Making Boards More Effective: The Issue Of Independence

  • Fabian Ajogwu
  • Ogbonna Ike


One of the critical issues in ensuring the effectiveness of the corporate board is independence, that of the board and that of the directors who constitute it. The present article looks at this issue, drawing on best practice guidelines from different parts of the world and contrasting with the situation in Nigeria, as drawn from a survey of Nigerian companies and a review of data from several publicly quoted companies. The authors argue that the independence of the board will be put in jeopardy if the board is made up mainly of executive directors, and if the non-executive directors, where they exist, have significant relationships with parties connected to the firm. Other sources of threat to the independence of the board are the combination of the positions of the chairman and the chief executive, and a system of appointing directors in which the management plays a predominant role. The article recommends the development of corporate governance guidelines for Nigeria, with clear criteria for evaluating independence.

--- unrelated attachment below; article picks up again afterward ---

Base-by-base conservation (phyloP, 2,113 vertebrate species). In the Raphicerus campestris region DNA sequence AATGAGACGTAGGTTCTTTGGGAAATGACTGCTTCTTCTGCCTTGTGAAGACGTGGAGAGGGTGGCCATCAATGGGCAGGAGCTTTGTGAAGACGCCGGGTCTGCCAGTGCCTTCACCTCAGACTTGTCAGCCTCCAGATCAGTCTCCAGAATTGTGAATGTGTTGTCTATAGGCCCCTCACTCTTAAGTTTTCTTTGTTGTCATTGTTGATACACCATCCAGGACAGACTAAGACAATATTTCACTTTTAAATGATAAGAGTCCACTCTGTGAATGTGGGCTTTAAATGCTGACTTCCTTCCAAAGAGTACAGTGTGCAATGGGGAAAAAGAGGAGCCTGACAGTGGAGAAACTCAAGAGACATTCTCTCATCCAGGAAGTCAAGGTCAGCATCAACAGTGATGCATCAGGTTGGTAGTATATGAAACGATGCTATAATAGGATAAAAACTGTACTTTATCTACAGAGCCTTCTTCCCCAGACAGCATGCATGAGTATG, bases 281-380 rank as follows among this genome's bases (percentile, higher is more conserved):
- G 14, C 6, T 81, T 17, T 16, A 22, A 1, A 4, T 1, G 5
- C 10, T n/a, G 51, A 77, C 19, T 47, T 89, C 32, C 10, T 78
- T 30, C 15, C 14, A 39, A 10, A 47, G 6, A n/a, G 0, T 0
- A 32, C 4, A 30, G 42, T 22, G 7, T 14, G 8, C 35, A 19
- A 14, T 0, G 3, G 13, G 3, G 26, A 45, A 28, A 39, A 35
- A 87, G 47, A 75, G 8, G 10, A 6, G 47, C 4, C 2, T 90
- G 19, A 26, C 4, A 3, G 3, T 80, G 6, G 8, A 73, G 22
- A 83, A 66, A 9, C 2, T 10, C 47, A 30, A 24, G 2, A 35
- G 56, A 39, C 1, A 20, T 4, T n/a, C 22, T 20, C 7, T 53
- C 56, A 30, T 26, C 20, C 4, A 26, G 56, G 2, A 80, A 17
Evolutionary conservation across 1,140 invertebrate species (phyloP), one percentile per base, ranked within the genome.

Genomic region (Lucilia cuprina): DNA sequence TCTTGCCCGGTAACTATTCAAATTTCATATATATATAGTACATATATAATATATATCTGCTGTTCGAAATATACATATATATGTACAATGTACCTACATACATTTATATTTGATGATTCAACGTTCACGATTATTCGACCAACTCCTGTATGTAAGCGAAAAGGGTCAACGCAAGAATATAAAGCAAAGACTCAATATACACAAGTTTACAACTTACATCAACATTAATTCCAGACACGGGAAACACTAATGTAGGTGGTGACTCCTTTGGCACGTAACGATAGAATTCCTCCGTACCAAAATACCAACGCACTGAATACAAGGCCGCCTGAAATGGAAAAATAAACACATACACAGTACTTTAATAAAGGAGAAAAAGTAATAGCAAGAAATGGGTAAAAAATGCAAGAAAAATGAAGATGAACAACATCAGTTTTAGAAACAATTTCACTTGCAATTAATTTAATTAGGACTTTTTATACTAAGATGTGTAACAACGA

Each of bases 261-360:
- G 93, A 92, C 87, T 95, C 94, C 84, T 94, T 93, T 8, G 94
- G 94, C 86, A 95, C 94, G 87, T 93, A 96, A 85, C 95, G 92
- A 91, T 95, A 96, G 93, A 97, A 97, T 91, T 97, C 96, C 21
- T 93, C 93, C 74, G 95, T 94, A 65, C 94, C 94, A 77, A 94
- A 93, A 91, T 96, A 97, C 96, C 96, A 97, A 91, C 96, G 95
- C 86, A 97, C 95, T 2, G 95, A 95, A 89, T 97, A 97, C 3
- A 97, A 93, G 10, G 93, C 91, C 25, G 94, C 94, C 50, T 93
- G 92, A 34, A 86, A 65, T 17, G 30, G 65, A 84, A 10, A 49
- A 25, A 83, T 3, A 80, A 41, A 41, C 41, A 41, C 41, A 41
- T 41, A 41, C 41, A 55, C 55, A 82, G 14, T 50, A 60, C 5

LBS Management Review Vol.6(1) 2001: 38-46

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eISSN: 1118-3713